# Image Rotation in a C++ Method

I had posted before on Stack Overflow for the question how exactly to rotate a BMP image in a c++ program. Now, however, I have more to show in regards of my progress.

I was wondering how (or why) my program will not output the image after I do the image calculation:

void BMPImage::Rotate45Left(float point1, float point2, float point3) { float radians = (2 * 3.1416*45) / 360; float cosine = (float)cos(radians); float sine = (float)sin(radians); float point1Xtreme = 0; float point1Yearly = 0; float point2Xtreme = 0; float point2Yearly = 0; float point3Xtreme = 0; float point3Yearly = 0; int SourceBitmapHeight = m_BIH.biHeight; int SourceBitmapWidth = m_BIH.biWidth; point1Xtreme = (-m_BIH.biHeight*sine); point1Yearly = (m_BIH.biHeight*cosine); point2Xtreme = (m_BIH.biWidth*cosine - m_BIH.biHeight*sine); point2Yearly = (m_BIH.biHeight*cosine + m_BIH.biWidth*sine); point3Xtreme = (m_BIH.biWidth*cosine); point3Yearly = (m_BIH.biWidth*sine); float Minx = min(0, min(point1Xtreme, min(point2Xtreme, point3Xtreme))); float Miny = min(0, min(point1Yearly, min(point2Yearly, point3Yearly))); float Maxx = max(point1Xtreme, max(point2Xtreme, point3Xtreme)); float Maxy = max(point1Yearly, max(point2Yearly, point3Yearly)); int FinalBitmapWidth = (int)ceil(fabs(Maxx) - Minx); int FinalBitmapHeight = (int)ceil(fabs(Maxy) - Miny); FinalBitmapHeight = m_BIH.biHeight; FinalBitmapWidth = m_BIH.biWidth; int finalBitmap;

If anyone has any helpful pointers, that would be great. I should mention that:

- I can't use other outside libraries for the purpose of this program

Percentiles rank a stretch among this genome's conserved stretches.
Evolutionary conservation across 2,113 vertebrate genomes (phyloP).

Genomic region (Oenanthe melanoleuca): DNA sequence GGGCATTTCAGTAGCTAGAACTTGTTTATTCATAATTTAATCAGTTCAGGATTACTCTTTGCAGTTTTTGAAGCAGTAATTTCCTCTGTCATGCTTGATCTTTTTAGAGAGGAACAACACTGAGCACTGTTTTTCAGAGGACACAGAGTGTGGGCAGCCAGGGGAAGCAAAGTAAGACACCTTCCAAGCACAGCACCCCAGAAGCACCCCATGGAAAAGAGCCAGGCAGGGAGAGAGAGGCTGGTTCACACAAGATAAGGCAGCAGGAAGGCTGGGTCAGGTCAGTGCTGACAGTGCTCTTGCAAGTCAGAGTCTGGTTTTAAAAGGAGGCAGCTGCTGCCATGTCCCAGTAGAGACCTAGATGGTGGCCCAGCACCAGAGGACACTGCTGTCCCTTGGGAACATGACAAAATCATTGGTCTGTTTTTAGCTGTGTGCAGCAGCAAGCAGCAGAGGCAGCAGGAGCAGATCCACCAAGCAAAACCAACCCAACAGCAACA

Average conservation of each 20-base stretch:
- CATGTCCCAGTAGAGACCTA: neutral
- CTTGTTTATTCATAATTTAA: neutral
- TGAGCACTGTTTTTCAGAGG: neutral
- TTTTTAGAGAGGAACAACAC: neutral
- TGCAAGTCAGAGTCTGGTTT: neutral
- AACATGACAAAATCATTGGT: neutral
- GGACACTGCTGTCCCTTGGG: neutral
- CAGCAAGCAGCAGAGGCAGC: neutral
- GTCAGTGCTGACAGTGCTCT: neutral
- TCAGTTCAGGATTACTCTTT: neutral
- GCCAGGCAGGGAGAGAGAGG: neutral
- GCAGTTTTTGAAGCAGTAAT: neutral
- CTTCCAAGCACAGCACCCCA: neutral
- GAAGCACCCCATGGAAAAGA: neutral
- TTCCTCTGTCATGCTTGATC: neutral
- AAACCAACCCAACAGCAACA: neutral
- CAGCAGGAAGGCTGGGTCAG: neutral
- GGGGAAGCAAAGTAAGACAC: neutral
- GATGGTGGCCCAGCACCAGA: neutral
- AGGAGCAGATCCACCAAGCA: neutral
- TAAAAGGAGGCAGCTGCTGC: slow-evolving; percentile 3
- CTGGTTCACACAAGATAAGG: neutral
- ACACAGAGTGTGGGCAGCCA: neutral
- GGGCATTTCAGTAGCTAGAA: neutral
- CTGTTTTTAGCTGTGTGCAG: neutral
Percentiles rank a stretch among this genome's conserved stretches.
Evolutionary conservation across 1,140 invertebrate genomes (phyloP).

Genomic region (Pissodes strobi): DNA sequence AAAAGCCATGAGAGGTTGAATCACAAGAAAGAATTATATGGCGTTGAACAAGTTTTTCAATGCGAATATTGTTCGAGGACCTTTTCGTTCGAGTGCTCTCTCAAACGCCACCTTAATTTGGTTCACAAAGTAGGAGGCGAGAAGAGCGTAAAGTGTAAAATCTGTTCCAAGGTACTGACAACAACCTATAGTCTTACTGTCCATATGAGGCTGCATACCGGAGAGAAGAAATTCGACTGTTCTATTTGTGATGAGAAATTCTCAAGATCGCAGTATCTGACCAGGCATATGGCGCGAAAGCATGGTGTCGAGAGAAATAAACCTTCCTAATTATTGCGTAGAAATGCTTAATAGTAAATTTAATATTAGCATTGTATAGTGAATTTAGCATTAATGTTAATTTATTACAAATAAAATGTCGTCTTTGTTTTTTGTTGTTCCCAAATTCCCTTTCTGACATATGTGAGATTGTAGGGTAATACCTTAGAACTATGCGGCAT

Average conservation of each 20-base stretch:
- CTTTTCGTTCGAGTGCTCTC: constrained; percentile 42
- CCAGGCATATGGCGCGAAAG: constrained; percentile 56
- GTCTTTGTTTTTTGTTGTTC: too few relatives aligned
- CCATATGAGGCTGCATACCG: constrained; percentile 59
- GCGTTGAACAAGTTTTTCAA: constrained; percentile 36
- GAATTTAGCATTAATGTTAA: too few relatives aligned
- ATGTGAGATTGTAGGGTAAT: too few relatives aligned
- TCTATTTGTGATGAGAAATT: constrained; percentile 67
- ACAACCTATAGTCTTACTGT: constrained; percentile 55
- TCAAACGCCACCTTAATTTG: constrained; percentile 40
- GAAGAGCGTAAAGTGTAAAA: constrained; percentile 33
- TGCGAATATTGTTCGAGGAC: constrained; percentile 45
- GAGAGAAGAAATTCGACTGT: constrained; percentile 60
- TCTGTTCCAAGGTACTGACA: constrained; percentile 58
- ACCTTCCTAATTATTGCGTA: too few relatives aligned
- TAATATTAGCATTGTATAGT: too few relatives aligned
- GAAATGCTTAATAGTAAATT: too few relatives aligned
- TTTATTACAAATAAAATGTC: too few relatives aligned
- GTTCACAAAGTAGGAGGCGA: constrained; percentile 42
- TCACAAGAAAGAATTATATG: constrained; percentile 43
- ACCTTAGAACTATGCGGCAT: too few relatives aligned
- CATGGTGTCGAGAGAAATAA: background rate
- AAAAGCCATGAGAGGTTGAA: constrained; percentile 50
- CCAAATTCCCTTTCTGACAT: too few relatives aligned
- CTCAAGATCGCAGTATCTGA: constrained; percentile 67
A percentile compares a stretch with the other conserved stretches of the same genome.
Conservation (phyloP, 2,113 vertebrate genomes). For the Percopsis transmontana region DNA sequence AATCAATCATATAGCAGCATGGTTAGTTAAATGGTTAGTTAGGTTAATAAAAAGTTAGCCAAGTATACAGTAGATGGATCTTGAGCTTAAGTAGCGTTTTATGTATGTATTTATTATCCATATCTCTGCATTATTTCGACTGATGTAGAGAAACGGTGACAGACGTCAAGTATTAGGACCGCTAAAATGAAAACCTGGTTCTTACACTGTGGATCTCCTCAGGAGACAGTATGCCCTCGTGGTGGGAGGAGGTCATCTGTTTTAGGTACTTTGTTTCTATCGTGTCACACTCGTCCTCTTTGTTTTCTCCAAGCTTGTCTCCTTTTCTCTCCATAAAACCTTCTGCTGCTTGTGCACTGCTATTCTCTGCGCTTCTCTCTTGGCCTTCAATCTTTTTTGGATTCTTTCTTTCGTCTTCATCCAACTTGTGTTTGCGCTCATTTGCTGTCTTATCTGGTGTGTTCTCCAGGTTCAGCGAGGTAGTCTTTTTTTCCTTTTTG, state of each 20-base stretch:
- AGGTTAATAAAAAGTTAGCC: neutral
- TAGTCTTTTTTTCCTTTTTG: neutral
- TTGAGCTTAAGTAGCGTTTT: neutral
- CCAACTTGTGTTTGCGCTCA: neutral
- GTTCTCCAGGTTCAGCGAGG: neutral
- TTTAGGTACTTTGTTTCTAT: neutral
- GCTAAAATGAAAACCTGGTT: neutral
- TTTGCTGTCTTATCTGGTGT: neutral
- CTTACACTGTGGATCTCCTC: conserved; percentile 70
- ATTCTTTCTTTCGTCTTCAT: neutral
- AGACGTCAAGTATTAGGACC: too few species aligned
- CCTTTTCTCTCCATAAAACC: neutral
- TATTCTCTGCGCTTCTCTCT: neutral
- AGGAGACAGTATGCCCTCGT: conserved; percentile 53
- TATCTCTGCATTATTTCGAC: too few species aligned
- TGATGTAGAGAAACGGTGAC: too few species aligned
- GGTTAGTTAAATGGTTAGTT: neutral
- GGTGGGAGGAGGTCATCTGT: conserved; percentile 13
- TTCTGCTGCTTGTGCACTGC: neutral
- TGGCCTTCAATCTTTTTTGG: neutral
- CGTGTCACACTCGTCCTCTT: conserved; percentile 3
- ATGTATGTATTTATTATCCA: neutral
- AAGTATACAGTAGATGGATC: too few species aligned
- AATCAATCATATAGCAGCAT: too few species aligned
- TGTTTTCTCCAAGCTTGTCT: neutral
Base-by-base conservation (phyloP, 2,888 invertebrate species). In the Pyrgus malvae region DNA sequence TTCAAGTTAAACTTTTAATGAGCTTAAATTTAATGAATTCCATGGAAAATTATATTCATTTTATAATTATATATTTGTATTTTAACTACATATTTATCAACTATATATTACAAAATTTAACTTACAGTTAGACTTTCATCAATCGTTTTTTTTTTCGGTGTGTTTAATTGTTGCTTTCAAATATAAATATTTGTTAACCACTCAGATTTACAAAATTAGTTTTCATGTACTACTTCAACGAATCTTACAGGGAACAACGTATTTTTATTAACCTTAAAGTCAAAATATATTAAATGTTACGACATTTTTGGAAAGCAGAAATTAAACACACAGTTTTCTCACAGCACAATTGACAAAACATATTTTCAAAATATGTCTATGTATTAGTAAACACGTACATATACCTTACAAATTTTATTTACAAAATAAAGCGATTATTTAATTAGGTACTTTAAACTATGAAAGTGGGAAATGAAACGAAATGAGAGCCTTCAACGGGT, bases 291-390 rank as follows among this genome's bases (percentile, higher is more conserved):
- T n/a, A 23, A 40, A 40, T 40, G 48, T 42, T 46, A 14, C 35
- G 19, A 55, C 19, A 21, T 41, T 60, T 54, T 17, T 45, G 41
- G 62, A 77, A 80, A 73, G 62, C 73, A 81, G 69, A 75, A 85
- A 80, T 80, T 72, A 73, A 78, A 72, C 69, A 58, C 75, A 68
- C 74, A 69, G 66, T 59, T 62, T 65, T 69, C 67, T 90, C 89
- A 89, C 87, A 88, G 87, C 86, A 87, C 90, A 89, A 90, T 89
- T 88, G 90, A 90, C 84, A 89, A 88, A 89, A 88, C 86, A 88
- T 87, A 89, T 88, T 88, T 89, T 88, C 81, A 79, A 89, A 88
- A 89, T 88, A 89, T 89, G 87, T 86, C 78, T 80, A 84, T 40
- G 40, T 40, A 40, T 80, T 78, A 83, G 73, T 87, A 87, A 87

- It is a small image processing program, which has a menu system

## Answers

Image transformation is usually done by projecting a target pixel onto a source pixel then calculating the value for that target pixel. This way you can easily incorporate different interpolation methods.

template <typename T> struct Image { Image(T* data, size_t rows, size_t cols) : data_(data), rows_(rows), cols_(cols) {} T* data_; size_t rows_; size_t cols_; T& operator()(size_t row, size_t col) { return data_[col + row * cols_]; } }; template <typename T> T clamp(T value, T lower_bound, T upper_bound) { value = std::min(std::max(value, lower_bound), upper_bound); } void rotate_image(Image const &src, Image &dst, float ang) { // Affine transformation matrix // H = [a, b, c] // [d, e, f] // Remember, we are transforming from destination to source, // thus the negated angle. float H[] = {cos(-ang), -sin(-ang), dst.cols_/2 - src.cols_*cos(-ang)/2, sin(-ang), cos(-ang), dst.rows_/2 - src.rows_*cos(-ang)/2}; for (size_t row = 0; row < dst.rows_; ++row) { for (size_t col = 0; col < dst.cols_; ++cols) { int src_col = round(H[0] * col + H[1] * row + H[2]); src_col = clamp(src_col, 0, src.cols_ - 1); int src_row = round(H[3] * col + H[4] * row + H[5]); src_row = clamp(src_row, 0, src.rows_ - 1); dst(row, col) = src(src_row, src_col); } } }

The above method rotates an image with an arbitrary angle and uses nearest-neighbour interpolation. I typed it directly into stackoverflow, so it is full of bugs; nonetheless, the concept is there.